I've been reading Mother Nature, by Sarah Hrdy. Actually, I've stalled out on it recently, not because it isn't excellent (it is), but because a cold has sapped my energy and my reading has therefore tended towards decidedly more fluffy fare. I also know what she will be covering in the upcoming chapter, and no matter how many times I read about the experiments with the baby monkeys and the wire surrogate "mothers", the description never fails to make my heart ache and make me want to run and hug my children. (If you haven't read about these experiments, you can go read about them now- but don't say you weren't warned. In fact, if you're feeling fragile, you probably shouldn't click on any of the links in this post.)
Don't get me wrong- I'm glad the experiments were done. They provided the evidence needed to overcome some truly dangerous theories about what constituted good parenting. But the description of the sad little monkeys breaks my heart. And I think the fact that they needed to be done stands as a warning to scientists and those of us who look to science to guide our parenting: human development is a complex thing, and we do not understand anywhere near its full complexity. We should be humble, and careful not to over-interpret our data.
One of the things I'm really enjoying about Hrdy's book is how she describes mothering in other species, and uses this to challenge some of our myths and misconceptions about what is and is not natural for a mother to do. I haven't gotten far enough yet to see how she pulls this all together to explain "maternal instincts" in our own species, but I've already found plenty of things to think about.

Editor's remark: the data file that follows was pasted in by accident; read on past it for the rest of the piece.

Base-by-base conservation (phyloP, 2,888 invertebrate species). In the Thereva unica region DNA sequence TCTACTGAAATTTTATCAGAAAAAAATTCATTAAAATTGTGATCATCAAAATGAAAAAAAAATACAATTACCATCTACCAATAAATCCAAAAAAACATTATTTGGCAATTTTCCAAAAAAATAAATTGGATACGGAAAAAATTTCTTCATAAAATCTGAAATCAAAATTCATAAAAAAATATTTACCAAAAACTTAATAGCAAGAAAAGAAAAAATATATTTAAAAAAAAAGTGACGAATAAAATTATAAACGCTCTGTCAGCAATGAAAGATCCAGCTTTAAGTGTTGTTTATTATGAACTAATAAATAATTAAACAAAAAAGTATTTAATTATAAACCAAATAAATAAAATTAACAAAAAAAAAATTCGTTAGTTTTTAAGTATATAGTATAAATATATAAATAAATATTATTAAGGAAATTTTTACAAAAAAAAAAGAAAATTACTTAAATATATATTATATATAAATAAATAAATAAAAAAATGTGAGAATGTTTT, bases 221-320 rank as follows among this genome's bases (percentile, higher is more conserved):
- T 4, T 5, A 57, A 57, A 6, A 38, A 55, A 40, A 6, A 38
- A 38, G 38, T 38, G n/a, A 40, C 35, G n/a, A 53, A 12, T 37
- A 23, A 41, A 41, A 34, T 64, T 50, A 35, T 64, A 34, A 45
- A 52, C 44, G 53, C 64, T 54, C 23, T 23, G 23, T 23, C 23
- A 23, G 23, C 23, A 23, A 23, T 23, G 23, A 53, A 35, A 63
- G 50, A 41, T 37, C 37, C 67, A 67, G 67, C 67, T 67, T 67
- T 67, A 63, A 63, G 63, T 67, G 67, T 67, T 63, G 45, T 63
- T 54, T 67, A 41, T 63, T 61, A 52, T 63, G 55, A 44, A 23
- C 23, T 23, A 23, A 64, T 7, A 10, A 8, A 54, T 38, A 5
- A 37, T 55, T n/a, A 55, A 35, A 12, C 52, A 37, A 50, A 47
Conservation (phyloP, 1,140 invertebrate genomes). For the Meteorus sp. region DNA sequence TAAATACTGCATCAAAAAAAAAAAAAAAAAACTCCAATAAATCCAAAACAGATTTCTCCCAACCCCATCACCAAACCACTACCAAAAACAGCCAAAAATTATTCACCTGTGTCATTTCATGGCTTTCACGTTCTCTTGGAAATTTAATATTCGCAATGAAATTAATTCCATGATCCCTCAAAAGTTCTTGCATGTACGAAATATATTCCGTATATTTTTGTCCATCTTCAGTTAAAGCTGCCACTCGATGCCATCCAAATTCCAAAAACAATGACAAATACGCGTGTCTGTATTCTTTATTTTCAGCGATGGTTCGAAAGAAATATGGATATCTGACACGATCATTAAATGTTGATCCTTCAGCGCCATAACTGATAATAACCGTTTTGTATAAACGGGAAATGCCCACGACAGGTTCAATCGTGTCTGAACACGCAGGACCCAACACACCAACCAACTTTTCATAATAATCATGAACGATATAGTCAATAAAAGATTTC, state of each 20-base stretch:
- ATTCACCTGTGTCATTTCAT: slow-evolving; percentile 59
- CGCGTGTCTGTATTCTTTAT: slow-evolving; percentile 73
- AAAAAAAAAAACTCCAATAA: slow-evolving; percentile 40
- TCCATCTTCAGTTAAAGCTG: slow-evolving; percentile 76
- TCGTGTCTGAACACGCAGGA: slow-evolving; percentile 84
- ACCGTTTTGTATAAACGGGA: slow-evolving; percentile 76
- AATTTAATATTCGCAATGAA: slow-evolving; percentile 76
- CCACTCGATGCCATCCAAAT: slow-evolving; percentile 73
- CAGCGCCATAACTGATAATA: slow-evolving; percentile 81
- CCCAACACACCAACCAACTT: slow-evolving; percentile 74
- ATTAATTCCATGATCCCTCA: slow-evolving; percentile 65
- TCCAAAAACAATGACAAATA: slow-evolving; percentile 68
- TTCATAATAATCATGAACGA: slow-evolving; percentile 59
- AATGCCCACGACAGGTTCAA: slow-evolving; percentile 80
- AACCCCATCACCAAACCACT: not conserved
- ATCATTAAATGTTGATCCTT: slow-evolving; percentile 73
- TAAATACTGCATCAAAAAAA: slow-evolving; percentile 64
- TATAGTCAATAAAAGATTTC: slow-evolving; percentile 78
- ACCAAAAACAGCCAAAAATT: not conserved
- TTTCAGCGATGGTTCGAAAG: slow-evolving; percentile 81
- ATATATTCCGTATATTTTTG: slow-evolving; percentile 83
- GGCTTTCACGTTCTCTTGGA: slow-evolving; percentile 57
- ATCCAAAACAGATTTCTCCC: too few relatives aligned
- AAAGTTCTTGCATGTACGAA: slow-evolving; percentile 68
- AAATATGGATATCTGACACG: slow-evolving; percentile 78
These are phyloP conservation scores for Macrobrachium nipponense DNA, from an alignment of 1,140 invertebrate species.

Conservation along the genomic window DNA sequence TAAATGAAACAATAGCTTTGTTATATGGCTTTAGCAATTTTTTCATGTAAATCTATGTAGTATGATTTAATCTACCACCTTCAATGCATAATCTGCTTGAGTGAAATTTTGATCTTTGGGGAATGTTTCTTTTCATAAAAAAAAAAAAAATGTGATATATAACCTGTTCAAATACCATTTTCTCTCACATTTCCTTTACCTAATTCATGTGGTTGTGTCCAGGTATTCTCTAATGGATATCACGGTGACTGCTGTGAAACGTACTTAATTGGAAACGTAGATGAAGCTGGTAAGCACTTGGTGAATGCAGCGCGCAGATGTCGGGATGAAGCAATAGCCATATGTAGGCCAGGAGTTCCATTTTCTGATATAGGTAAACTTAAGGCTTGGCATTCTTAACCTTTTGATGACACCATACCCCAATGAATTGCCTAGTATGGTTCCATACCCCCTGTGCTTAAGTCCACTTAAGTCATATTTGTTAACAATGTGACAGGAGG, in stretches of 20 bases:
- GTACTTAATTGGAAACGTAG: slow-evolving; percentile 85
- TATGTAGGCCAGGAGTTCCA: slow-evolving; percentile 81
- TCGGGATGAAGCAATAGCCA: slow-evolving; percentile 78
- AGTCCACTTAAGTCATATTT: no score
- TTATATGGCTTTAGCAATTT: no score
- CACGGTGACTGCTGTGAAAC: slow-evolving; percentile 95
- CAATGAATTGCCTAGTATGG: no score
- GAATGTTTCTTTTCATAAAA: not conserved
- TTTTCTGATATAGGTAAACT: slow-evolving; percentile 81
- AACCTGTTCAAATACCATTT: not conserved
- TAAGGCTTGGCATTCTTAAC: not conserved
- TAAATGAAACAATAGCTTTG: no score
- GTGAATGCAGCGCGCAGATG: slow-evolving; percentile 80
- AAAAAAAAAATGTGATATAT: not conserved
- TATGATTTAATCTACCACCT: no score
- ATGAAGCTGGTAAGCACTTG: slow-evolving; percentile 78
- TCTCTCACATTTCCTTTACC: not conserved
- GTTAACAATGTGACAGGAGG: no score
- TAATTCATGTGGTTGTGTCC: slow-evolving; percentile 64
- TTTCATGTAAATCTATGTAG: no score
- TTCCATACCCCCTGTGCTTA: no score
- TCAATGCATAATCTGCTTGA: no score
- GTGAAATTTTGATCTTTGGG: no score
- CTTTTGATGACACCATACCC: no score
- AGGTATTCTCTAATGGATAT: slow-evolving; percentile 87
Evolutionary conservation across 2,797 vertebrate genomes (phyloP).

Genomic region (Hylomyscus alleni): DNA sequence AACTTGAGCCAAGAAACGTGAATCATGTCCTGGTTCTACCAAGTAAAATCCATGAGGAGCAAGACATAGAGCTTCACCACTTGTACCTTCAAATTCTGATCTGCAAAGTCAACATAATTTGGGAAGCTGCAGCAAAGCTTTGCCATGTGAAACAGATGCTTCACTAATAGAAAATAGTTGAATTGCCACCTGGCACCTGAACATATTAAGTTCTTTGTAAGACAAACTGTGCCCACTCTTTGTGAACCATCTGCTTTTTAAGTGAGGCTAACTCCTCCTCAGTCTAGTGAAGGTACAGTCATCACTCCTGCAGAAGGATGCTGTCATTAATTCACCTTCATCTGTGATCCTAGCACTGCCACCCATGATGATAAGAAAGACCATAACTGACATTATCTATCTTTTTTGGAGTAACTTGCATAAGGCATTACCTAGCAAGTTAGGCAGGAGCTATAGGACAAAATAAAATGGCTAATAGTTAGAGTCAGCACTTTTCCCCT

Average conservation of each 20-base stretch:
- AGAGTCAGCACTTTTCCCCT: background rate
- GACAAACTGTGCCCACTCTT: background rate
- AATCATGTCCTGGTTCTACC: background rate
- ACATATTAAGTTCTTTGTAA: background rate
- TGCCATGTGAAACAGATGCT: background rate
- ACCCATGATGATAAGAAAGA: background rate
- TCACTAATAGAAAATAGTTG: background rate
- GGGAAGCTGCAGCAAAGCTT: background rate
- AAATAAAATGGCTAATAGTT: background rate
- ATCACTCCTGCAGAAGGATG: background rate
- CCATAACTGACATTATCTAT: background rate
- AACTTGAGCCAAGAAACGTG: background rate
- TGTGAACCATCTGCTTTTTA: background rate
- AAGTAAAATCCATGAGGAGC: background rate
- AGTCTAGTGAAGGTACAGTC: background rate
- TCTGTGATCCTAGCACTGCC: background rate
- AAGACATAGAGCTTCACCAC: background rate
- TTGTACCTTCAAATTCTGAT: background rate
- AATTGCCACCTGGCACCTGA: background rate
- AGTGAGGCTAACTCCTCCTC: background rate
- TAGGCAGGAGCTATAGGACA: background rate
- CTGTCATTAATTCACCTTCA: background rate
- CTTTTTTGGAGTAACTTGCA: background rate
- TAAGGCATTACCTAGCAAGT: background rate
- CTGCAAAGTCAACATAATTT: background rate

For instance, I have heard people say that humans are the only animals that murder each other. From Hrdy's descriptions, this is just not true. The stories of infanticide in other species put that idea to rest.
Still, it seems that our species goes about murder with particular gusto. At least in other animals, we can usually understand the violence in terms of competition for resources and the pursuit of the biological definition of success- i.e., producing living progeny who themselves produce living progeny. Our large brains give us the capacity to make a better world for ourselves- and for the most part, we have done that. I do not regularly have to fight other mothers for the food to feed my children, for instance.
But then, I clicked over to CNN today, and saw the news of the shooting in Toulouse. And, of course, there were still stories about the soldier who gunned down innocent villagers in Afghanistan. I can barely stand to read the stories about Trayvon Martin. And I almost cry whenever I think about Syria.
I cannot fathom how we do not do better at protecting our children. But then, I think of the infanticidal apes in Hrdy's book, and I remember the revulsion I felt when I read about an ancient seige in which live children were used as fodder for catapults (found in Genghis Khan and the Making of the Modern World- but it wasn't the Mongols doing the child-flinging), and I think that maybe we've come a long way already, and just need to summon the will to finish the job. That doesn't really make me feel better, though.
I don't really know where I'm going with this post, other than to say that sometimes, my little problems seem almost wonderful to have. Which is not to say that they aren't real problems, and that I won't try to solve them- or complain about them from time to time. But I wish everyone in the world had no problem bigger than a nasty cold made worse by some mild asthma, a vague sense of dissatisfaction with a well-paying career and some annoying mold that keeps cropping up on the outer walls of the house.